Question No. 3: Why do we ground the wye windings of transformers and generators?

Answer: In section 1.4.2, IEEE Std 142-1991 (Green Book) states: “Numerous advantages are attributed to grounded systems, including greater safety, freedom from excessive system overvoltages that can occur on ungrounded systems during arcing, resonant or near-resonant ground faults, and easier detection and location of ground faults when they do occur.”

Now that we've established why you need to ground the neutral, let's discuss how to ground it. If you effectively ground the neutral, you have just replaced the hazards associated with ungrounded systems with new hazards in the form of arc flash / blast hazards, which are associated with solidly grounded systems.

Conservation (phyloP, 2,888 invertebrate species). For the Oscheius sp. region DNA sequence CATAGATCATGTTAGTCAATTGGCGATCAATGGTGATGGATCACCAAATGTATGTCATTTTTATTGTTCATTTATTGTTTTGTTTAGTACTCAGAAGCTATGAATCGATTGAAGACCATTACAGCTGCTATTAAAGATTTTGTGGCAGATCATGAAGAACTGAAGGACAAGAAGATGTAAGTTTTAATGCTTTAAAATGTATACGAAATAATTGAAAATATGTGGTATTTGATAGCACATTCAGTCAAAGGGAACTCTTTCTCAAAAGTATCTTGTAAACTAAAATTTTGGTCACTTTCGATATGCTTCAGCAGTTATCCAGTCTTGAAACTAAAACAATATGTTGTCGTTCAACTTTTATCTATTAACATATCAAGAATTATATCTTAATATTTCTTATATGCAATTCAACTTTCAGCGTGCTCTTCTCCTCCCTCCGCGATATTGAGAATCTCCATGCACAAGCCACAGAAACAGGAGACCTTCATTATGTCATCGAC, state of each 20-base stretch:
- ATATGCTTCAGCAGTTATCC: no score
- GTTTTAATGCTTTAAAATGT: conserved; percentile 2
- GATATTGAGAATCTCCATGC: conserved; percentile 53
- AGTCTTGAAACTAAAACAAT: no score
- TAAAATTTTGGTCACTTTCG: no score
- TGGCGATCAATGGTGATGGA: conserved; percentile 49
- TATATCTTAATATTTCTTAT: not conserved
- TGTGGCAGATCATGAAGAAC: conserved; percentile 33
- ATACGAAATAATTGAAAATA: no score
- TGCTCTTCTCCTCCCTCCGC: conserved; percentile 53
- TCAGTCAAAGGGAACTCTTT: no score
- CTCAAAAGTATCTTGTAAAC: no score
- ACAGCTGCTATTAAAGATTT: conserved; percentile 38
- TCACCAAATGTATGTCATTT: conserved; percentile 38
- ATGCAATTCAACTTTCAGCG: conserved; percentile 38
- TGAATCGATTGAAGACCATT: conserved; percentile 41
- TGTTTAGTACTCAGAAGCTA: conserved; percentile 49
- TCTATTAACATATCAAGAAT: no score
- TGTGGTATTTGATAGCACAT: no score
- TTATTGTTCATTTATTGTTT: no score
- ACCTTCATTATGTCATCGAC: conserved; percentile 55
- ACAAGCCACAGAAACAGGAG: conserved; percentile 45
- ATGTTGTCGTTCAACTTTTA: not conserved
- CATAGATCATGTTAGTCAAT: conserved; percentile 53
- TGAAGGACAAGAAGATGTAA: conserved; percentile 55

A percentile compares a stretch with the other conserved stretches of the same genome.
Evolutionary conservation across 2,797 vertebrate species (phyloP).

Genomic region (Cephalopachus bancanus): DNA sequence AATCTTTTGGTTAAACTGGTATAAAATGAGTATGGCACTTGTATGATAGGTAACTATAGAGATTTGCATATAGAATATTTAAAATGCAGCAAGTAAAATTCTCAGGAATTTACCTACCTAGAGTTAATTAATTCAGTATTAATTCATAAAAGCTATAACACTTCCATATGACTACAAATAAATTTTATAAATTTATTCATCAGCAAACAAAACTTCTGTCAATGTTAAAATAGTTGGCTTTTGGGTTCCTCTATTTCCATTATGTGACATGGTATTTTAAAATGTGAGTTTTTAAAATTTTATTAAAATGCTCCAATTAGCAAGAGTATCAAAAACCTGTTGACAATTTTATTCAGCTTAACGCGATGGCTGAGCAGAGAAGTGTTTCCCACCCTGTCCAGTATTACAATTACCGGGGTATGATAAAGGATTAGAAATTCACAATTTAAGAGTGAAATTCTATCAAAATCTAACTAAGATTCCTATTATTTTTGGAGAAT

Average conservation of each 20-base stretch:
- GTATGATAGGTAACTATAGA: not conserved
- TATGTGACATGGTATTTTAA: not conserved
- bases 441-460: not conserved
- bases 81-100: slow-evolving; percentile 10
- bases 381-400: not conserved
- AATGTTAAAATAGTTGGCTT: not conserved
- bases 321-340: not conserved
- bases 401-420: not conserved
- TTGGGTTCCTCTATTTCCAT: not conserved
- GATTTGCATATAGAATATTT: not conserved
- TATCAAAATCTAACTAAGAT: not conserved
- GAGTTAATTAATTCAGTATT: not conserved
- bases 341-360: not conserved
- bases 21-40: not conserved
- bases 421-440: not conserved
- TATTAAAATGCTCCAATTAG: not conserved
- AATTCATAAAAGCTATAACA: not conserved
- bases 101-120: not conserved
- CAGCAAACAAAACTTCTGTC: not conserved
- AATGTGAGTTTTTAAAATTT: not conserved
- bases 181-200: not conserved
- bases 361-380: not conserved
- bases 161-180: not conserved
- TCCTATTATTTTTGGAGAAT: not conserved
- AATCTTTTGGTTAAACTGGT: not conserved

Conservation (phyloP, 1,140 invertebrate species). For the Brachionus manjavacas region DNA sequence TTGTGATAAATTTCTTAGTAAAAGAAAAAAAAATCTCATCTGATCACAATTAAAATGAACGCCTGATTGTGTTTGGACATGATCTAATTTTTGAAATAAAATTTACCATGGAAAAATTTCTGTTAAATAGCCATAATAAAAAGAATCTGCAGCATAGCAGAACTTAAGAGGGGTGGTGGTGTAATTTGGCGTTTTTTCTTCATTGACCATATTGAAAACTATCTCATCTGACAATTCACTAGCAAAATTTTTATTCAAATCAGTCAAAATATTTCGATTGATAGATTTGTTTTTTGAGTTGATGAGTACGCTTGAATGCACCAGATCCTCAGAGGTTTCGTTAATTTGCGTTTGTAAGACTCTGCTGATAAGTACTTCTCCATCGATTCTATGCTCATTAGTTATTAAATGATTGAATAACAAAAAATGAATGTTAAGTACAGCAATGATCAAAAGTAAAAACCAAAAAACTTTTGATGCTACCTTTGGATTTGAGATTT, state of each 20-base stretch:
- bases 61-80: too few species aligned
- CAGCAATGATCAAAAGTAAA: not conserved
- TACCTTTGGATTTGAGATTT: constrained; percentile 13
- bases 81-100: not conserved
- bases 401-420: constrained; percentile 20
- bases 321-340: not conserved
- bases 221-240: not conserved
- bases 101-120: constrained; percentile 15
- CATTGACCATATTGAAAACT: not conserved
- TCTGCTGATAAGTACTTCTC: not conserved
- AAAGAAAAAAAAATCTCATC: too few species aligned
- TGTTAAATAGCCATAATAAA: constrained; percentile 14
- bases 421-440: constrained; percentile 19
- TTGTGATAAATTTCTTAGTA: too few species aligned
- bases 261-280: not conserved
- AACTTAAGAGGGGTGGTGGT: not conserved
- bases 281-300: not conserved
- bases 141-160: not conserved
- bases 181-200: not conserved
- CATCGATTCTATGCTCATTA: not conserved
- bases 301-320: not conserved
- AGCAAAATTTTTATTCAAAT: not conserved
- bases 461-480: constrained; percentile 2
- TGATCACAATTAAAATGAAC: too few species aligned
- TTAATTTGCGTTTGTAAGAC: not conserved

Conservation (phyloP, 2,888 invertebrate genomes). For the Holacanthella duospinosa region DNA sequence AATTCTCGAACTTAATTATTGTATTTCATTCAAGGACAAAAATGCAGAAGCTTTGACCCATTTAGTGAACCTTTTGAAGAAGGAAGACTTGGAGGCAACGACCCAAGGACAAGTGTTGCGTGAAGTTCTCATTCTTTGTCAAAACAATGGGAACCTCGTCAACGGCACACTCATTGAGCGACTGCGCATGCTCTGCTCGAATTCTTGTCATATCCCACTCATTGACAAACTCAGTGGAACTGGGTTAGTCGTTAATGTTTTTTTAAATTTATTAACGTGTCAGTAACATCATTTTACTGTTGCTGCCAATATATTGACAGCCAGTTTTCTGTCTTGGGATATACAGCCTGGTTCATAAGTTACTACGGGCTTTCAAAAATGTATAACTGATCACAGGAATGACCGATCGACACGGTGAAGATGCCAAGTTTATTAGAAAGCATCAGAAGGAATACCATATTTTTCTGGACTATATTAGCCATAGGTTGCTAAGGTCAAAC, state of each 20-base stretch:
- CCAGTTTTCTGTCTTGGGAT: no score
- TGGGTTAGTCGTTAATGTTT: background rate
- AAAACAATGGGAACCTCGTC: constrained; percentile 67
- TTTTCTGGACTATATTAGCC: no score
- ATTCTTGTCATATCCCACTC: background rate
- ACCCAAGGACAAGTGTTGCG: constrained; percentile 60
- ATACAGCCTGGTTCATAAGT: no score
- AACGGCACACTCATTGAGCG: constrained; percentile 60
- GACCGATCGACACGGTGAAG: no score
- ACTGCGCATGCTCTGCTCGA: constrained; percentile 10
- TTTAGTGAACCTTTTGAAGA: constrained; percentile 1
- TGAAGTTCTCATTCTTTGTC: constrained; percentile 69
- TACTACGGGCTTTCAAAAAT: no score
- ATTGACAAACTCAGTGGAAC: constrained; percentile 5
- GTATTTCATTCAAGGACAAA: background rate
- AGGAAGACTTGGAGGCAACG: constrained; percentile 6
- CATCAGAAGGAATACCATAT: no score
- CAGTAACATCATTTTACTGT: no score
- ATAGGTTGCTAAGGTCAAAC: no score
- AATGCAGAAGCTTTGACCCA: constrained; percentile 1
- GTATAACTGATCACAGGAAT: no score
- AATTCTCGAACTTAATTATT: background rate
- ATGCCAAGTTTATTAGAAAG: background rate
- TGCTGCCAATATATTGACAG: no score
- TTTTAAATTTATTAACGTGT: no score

In section 7.2.4, IEEE Std 141-1993 (Red Book) states: “A safety hazard exists for solidly grounded systems from the severe flash, arc burning, and blast hazard from any phase-to-ground fault.” For this reason, IEEE Std 142-1991 (Green Book), in section 1.4.3, states the benefits of resistance grounding: “The reasons for limiting the current by resistance grounding may be one or more of the following:

“1) To reduce burning and melting effects in faulted electric equipment, such as switchgear, transformers, cables, and rotating machines.

“2) To reduce mechanical stresses in circuits and apparatus carrying fault currents.

“3) To reduce electric-shock hazards to personnel caused by stray ground-fault currents in the ground return path.

“4) To reduce the arc blast or flash hazard to personnel who may have accidentally caused or who happen to be in close proximity to the ground fault.

“5) To reduce the momentary line-voltage dip occasioned by the clearing of a ground fault.

“6) To secure control of transient overvoltages while at the same time avoiding the shutdown of a faulty circuit on the occurrence of the first ground fault (high-resistance grounding).”